• The tantrum will give the feeling that the child is in control although he would like for you to think otherwise (not fair, manipulating, insisting).
  • When the situation is resolved and the child has succeeded in his quest, the tantrum will disappear as quickly as it began (got what he wanted).

Note: A temper tantrum is a power play by a child who is not mature enough to play the subtle game of internal politics – so hold your ground and remember who is in charge. Ignore the behaviour and refuse to give the child what he is demanding. A temper tantrum usually occurs when a child makes a request or demand – the parent says ‘no,’ then the tantrum is their ‘go to’ strategy.

Anxiety/meldown on the the other hand (result in a child unable to regain control)

  • A child having a ‘meltdown’ behaviour has no interest or involvement in the social situation going on around him i.e. as per the attention seeking behaviour of a tantrum.
  • Does not consider his own safety and therefore may well injure himself or someone else in the process.
  • The behaviour conveys the feeling that no-one is in control (cannot discuss or have child perform calming techniques during this period).
  • During the behaviour a child does not look, nor care, if those around him are reacting to his behaviour (oblivious to all situations).
  • The behaviour will usually continue as though they have been swept up in a situation they have no control over i.e. without the ability to regulate themselves in any way. Once this peaks, there is a slow

Note: anxiety/ ‘meltdown’ behaviour will usually present as a total loss of behavioural control, very loud and risky at times and the child ends up exhausted. This behaviour is preceded by what I can best describe as ‘silent seizures,’ that is, a brief period before onset where the child spaces out and it is likely that he has moments of time when he is totally uninvolved (switched off) with his environment.

Behaviour management is about teaching good and appropriate behaviour. It is about helping the child to become an independent, responsible and well accepted person in his community.

Adhering to a consistent teaching environment and behaviour plan with many repetitions to practice the skill that needs to be acquired, will help Thom to learn and remember the differences between the ‘right and wrong’ mindset.

I list 10 questions to ask yourselves to evaluate where you think you are and where you might need to be:

  1. What do you want from Thom?
  2. How does Thom’s behaviour make you feel?
  3. How does Thom’s behaviour impact on your family life?
  4. What does the immediate future look like for you and for Thom?
  5. What does the long-term future look like for you and for Thom?
  6. Do you have fears for Thom’s education ie his behaviour impacting his learning?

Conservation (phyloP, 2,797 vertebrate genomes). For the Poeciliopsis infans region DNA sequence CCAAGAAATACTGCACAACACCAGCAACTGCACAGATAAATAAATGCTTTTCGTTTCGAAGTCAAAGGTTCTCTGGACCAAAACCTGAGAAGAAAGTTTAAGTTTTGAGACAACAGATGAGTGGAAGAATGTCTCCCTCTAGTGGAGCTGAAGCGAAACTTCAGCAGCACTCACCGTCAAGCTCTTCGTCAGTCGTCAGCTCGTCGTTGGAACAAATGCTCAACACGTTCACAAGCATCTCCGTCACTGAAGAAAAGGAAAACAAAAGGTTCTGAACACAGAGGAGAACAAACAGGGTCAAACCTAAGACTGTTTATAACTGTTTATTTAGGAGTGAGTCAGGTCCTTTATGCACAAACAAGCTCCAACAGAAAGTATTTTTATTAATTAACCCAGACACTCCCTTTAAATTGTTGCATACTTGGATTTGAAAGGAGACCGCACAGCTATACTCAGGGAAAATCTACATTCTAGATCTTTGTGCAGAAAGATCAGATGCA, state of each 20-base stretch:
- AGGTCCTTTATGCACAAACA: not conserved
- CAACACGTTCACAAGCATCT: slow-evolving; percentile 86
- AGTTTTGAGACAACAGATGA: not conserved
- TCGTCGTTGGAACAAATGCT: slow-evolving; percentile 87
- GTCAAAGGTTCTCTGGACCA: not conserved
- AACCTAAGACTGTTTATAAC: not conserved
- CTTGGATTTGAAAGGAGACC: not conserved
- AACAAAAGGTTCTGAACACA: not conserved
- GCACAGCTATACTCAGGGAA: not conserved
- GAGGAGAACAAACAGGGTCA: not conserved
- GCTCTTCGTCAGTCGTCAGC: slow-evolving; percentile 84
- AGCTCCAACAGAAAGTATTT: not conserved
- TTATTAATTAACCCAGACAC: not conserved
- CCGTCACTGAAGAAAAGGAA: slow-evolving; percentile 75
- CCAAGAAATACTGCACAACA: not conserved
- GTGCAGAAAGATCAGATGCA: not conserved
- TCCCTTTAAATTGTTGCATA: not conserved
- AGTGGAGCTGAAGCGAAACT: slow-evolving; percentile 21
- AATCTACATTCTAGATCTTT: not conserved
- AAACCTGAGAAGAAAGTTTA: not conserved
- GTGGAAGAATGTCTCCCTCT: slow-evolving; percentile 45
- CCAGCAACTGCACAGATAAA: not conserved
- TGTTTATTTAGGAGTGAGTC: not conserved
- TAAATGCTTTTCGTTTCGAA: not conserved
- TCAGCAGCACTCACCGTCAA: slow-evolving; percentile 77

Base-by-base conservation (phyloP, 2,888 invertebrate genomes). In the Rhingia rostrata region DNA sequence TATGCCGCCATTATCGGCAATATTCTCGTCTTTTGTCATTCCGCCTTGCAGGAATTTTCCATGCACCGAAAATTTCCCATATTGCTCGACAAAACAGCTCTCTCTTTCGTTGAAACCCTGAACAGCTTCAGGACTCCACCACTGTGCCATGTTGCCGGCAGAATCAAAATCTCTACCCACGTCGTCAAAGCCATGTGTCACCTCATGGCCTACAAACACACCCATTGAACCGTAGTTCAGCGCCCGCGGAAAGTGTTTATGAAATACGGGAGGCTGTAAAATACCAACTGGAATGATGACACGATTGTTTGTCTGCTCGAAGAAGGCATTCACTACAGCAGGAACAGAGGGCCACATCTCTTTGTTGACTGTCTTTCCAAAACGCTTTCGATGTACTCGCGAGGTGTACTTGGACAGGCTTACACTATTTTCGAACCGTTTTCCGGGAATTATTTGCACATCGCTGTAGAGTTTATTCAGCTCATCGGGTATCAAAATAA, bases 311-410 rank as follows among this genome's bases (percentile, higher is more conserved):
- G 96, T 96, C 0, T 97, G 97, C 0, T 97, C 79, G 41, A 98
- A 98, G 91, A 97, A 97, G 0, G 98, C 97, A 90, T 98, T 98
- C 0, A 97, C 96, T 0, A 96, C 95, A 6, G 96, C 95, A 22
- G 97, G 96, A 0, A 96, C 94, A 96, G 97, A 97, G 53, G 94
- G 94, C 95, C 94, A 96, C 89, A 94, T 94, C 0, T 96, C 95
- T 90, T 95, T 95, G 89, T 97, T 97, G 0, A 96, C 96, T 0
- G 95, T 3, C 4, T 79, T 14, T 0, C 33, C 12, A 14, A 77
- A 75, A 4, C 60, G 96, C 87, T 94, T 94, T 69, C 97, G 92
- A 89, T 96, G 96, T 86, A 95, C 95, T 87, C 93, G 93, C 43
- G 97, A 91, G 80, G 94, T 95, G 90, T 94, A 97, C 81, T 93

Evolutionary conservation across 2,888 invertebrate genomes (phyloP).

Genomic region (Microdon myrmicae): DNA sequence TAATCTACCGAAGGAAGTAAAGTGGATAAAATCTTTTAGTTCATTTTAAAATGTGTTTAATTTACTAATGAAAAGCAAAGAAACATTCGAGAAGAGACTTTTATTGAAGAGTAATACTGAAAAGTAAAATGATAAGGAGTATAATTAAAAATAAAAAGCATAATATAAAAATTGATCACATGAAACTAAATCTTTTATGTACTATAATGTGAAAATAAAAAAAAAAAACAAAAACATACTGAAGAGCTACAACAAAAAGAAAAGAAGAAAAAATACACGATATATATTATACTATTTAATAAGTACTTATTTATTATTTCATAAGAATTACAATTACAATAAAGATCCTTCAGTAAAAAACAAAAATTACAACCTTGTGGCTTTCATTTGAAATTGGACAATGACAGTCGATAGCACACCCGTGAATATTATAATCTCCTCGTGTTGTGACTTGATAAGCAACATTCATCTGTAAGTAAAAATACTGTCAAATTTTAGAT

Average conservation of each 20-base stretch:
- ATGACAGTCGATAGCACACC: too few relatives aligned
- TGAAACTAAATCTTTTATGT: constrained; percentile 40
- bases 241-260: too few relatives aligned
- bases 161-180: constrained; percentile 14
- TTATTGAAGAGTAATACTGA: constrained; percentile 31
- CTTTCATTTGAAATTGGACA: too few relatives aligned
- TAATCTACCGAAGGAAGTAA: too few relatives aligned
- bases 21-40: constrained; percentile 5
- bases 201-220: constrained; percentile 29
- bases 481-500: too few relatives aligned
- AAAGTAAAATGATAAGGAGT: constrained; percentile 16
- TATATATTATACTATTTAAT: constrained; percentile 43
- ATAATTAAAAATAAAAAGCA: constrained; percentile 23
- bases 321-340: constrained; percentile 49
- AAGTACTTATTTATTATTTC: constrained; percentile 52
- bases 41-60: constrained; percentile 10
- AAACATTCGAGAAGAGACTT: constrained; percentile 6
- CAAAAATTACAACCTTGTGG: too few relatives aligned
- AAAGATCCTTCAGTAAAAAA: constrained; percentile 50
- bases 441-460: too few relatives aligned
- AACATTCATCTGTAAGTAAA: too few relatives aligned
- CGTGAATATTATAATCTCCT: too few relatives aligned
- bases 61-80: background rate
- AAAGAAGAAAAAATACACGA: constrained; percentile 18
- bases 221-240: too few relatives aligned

7. What are you willing to contribute towards a solution ie how invested are you in a solution?
  8. If you are unable to resolve the issues yourself with only scant support are you able to work together with an ABA consultant towards a solution?
  9. As parents are you able to work together as a team towards a solution (differences in parenting styles)?
  10. Are you willing to trust an ABA consultant to support you to make better choices towards a management

It is known when working with behaviour that the reinforcement schedule needs to be powerful enough to keep Thom working and to maintain the desired behaviour. It takes time, patience and a good behaviour system to begin to ‘undo’ the ingrained behaviours that have built up over time.

The best behaviour plan in the world will not produce the results required for the permanent change to happen, unless all parties are totally engaged in the solution. Working together as one, to produce the desired results.

The ultimate goal is to have Thom make better choices for himself in order to self-regulate his behaviour, not on occasion but consistently.

I'm not offering a complete cure for ALL behaviour problems, but if you are looking for rock solid and proven solutions to a whole bunch of problems associated with parenting a child in Thom’s position, there is a chance to break the cycle and to bring harmony back into your life - and to keep your child from years of suffering. I say this because it is important to remember that children with ASD do not set out to create a problem, rather their challenging behaviour is a symptom of the disorder.

These are my concerns moving forward for all children with challenging behaviour, be ASD or not. After almost 30 years of working with kids on the spectrum, many of whom are now adults, doing the hard-yards now is well worth it. Later is too late!

You can reach us on our website, Facebook page, email or by phone.

In the meantime, I wish, for those of you who celebrate Christmas a very merry and joyous one and for those who do not, I wish you an equally wonderful holiday period. To all of you I wish a happy and very safe New Year full of hope and excitement towards your children’s futures.

 

Goals for Oppositional Behaviour